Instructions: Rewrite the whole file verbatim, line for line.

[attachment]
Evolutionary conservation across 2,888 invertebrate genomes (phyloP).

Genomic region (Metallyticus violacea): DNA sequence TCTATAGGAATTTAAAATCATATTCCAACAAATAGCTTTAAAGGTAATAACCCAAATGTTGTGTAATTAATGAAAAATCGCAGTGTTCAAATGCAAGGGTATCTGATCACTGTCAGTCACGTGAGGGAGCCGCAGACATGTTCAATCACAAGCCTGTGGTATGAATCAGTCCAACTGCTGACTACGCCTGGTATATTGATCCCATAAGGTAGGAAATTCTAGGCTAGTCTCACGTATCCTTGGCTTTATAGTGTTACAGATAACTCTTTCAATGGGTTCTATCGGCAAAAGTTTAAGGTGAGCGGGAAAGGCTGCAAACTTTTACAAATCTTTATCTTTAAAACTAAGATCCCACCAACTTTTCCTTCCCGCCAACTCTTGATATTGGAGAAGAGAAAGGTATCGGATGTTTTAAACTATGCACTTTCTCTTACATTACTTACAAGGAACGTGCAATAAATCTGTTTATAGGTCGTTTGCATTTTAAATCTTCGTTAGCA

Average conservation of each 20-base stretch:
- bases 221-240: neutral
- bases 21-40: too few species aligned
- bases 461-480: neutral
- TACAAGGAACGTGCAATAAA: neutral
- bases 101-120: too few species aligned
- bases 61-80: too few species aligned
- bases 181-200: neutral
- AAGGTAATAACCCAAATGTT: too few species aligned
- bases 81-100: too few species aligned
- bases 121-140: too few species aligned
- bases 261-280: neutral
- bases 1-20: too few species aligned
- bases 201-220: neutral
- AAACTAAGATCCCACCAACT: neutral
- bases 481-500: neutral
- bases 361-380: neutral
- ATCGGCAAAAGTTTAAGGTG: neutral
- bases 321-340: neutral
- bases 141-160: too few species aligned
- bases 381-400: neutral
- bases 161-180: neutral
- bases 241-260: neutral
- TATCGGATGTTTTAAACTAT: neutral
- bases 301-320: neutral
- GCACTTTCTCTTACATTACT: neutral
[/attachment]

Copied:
Evolutionary conservation across 2,888 invertebrate genomes (phyloP).

Genomic region (Metallyticus violacea): DNA sequence TCTATAGGAATTTAAAATCATATTCCAACAAATAGCTTTAAAGGTAATAACCCAAATGTTGTGTAATTAATGAAAAATCGCAGTGTTCAAATGCAAGGGTATCTGATCACTGTCAGTCACGTGAGGGAGCCGCAGACATGTTCAATCACAAGCCTGTGGTATGAATCAGTCCAACTGCTGACTACGCCTGGTATATTGATCCCATAAGGTAGGAAATTCTAGGCTAGTCTCACGTATCCTTGGCTTTATAGTGTTACAGATAACTCTTTCAATGGGTTCTATCGGCAAAAGTTTAAGGTGAGCGGGAAAGGCTGCAAACTTTTACAAATCTTTATCTTTAAAACTAAGATCCCACCAACTTTTCCTTCCCGCCAACTCTTGATATTGGAGAAGAGAAAGGTATCGGATGTTTTAAACTATGCACTTTCTCTTACATTACTTACAAGGAACGTGCAATAAATCTGTTTATAGGTCGTTTGCATTTTAAATCTTCGTTAGCA

Average conservation of each 20-base stretch:
- bases 221-240: neutral
- bases 21-40: too few species aligned
- bases 461-480: neutral
- TACAAGGAACGTGCAATAAA: neutral
- bases 101-120: too few species aligned
- bases 61-80: too few species aligned
- bases 181-200: neutral
- AAGGTAATAACCCAAATGTT: too few species aligned
- bases 81-100: too few species aligned
- bases 121-140: too few species aligned
- bases 261-280: neutral
- bases 1-20: too few species aligned
- bases 201-220: neutral
- AAACTAAGATCCCACCAACT: neutral
- bases 481-500: neutral
- bases 361-380: neutral
- ATCGGCAAAAGTTTAAGGTG: neutral
- bases 321-340: neutral
- bases 141-160: too few species aligned
- bases 381-400: neutral
- bases 161-180: neutral
- bases 241-260: neutral
- TATCGGATGTTTTAAACTAT: neutral
- bases 301-320: neutral
- GCACTTTCTCTTACATTACT: neutral